Methodically, I picked the landscape apart, moving a few yards each time the buck's head was down. At the 300-yard mark, I resorted to hands and knees -- crawl a short way, rest, and glass. Finally, around 10:30 a.m., the buck bedded, and I belly-crawled to the end of the cover, where I ranged the thick black horns over the yellow grass -- 132 yards. Now I could do nothing but wait and hope he would wander in my direction after his nap.

He did. First, he stood and stared in every direction for three minutes, a watchdog guarding his home turf. I lay with my face in the dirt. Then, miraculously, he started across the prairie toward me, 100 yards, then 80. I could not move.

When he hit the 60-yard mark, he veered quartering away with his head down. I rolled to my knees, drew my bow parallel with the ground, and straightened up at full draw, fully expecting him to see me and explode. But he was so focused on feeding, he never knew I was there.

When my arrow hit, the buck's reaction puzzled me. He trotted a short way, and then stood and stared the opposite way. Then he walked another 50 yards and bedded.

At that point I planned to lay low and keep the buck in sight, but at the worst possible time, another buck wandered onto the scene and forced my buck to his feet.

Then they started to walk. Afraid of losing him in the thick chollas, I decided to dog the buck like a coyote, staying back but always keeping him in sight. Finally, at 5 p.m., exhausted but very proud, I recovered the beautiful buck. He was worth every bit of the effort.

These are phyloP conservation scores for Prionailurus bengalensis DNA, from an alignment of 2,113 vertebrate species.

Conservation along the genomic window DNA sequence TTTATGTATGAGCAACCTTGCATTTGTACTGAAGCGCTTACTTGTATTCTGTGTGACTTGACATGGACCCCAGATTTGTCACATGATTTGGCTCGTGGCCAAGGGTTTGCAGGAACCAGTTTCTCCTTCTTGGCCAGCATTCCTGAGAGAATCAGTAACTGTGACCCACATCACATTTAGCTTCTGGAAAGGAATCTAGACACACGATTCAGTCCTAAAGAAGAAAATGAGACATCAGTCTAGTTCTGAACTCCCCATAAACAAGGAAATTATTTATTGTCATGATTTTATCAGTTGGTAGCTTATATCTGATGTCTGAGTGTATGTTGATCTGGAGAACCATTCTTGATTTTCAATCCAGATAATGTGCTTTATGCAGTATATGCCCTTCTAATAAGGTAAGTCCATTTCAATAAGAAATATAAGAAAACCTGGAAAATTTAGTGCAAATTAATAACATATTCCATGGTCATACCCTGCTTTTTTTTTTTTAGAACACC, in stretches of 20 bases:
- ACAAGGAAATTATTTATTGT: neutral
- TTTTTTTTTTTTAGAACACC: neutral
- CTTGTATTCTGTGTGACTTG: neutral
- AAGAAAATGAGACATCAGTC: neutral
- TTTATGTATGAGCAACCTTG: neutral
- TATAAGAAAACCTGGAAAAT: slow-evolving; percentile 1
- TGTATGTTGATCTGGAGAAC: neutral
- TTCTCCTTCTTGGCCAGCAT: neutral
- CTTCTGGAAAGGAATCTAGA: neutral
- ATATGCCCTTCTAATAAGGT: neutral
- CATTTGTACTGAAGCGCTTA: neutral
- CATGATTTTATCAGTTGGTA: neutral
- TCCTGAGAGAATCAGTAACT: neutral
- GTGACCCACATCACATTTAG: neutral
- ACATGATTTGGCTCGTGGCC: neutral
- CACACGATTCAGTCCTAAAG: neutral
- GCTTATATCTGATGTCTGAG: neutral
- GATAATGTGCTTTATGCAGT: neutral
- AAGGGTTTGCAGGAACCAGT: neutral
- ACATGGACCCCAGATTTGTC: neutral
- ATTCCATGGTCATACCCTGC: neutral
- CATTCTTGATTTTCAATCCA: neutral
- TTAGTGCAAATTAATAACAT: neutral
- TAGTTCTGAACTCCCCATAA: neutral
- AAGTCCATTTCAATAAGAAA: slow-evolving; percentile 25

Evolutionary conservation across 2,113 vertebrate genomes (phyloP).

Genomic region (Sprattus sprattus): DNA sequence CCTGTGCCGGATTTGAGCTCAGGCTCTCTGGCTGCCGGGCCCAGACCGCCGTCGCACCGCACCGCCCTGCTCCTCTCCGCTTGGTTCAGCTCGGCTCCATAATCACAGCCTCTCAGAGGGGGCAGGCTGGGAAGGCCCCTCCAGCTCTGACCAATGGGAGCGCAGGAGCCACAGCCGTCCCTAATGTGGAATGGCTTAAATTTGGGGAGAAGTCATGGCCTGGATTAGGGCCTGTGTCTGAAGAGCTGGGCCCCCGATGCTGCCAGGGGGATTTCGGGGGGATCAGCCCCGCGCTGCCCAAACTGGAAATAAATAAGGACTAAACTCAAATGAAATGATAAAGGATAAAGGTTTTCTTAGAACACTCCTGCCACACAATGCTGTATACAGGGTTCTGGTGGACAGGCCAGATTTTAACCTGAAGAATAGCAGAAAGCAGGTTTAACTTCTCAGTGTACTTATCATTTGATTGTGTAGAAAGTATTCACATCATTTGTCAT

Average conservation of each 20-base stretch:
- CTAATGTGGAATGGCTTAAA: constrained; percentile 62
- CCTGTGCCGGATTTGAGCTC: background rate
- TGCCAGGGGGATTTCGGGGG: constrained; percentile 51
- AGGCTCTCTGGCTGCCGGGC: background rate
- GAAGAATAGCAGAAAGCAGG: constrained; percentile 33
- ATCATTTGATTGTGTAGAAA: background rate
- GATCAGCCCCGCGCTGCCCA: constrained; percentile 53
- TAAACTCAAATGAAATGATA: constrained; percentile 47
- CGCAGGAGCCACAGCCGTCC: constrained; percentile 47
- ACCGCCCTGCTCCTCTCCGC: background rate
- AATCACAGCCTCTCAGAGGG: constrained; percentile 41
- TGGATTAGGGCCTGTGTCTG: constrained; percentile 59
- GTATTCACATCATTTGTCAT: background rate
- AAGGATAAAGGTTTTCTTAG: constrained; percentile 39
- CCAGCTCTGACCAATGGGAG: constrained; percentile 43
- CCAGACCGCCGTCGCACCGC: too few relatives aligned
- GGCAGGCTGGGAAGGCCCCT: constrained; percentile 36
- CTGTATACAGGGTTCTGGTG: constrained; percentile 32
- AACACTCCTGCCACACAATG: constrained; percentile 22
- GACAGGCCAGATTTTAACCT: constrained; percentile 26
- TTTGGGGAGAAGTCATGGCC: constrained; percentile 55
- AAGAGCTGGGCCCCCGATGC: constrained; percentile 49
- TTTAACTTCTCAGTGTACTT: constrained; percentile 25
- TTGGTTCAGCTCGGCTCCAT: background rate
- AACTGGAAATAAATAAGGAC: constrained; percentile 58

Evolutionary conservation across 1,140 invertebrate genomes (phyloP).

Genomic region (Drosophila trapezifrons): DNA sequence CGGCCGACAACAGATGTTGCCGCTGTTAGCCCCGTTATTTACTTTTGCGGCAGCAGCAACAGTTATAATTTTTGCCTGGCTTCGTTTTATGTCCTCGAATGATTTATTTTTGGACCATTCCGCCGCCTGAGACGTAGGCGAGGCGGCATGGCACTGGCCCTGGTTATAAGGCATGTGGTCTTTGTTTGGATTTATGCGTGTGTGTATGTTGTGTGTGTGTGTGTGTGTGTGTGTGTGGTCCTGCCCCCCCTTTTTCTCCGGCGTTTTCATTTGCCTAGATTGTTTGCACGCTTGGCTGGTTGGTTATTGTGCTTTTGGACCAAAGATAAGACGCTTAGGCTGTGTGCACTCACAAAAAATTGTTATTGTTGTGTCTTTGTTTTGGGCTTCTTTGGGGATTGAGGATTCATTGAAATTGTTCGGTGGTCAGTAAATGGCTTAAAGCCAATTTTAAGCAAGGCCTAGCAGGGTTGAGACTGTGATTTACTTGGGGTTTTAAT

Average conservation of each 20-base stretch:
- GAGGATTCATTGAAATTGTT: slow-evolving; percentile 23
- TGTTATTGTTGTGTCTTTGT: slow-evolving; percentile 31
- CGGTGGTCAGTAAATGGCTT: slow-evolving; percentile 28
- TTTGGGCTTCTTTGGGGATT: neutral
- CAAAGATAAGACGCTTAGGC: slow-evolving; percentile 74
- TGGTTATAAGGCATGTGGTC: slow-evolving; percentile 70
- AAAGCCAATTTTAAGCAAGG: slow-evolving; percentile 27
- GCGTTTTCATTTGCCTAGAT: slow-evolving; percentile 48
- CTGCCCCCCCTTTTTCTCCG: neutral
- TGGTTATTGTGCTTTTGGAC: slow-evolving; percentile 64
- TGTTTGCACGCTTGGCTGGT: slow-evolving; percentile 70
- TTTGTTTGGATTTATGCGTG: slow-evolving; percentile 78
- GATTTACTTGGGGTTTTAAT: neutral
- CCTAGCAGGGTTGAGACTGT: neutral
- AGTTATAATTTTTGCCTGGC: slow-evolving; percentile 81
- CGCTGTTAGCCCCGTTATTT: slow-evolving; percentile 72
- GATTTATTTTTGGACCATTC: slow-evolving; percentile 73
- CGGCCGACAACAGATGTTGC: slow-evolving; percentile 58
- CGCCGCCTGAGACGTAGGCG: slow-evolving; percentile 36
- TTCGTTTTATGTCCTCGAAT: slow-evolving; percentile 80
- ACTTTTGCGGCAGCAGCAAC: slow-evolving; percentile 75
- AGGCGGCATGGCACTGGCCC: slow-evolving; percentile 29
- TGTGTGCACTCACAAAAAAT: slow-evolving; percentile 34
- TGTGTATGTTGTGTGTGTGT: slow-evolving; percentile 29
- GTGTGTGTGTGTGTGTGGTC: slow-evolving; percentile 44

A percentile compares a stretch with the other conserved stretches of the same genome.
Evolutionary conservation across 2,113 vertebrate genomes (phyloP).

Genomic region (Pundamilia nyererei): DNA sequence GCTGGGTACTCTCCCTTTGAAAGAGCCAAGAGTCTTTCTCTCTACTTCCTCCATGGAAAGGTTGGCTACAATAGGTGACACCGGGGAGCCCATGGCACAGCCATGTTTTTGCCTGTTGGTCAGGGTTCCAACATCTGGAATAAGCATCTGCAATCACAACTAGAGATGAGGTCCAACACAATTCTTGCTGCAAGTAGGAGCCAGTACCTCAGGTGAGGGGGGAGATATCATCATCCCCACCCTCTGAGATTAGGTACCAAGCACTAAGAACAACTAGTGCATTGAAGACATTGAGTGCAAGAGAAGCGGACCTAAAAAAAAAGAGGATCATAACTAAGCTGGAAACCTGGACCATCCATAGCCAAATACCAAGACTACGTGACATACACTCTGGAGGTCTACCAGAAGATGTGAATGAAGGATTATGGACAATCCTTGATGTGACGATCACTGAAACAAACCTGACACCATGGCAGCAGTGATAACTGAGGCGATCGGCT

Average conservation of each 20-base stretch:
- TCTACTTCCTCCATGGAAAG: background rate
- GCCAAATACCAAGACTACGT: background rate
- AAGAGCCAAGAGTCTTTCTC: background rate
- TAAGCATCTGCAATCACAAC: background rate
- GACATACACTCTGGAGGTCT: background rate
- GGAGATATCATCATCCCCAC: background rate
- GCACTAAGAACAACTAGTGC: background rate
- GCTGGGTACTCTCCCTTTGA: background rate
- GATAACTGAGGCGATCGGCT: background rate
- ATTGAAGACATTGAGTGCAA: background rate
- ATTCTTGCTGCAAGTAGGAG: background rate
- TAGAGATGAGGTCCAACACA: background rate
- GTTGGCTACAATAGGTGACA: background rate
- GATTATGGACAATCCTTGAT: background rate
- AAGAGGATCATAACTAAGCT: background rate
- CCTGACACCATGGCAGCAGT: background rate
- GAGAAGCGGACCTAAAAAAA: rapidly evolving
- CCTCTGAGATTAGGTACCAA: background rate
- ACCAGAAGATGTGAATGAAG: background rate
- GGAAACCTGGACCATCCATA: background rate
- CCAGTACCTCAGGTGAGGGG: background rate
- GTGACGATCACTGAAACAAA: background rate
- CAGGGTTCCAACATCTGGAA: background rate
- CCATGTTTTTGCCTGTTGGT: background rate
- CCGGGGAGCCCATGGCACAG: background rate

The next day, under continuing soggy skies, I helped spot for my friend Ronnie Parsons. Eventually we found a good buck by himself in stalkable terrain. Ronnie made the stalk and a perfect shot to anchor the buck. Drizzling rain dotted my camera lens as I snapped pictures of Ronnie grinning next to his wet-weather trophy. Hunting pronghorns in the rain is never easy, but when you follow a plan and finally tag a good buck, nothing can dampen your spirits!

An admitted antelope addict, the author has hunted pronghorns in New Mexico, Texas, Colorado, Wyoming, Montana, and Alberta.

Author's Notes
: I used a 61-pound Diamond Marquis bow; Gold Tip Pro Hunter 5575 arrows; 100-grain, two-blade mechanical broadheads; Sonoran LR sight; Doinker 7-inch stabilizer; Trophy Ridge Drop Zone arrow rest; and Nikon binoculars, spotting scope, and rangefinder.

Ronnie Parsons used a 65-pound BowTech 101st Airborne bow; Gold Tip Pro Hunter 7595 arrows; 100-grain, three-blade Rage broadheads; Spot-Hogg sight; Doinker stabilizer; Trophy Ridge Drop Zone rest; Rancho Safari Catquiver; Swarovski 10x42 SLC binoculars; and Bushnell rangefinder.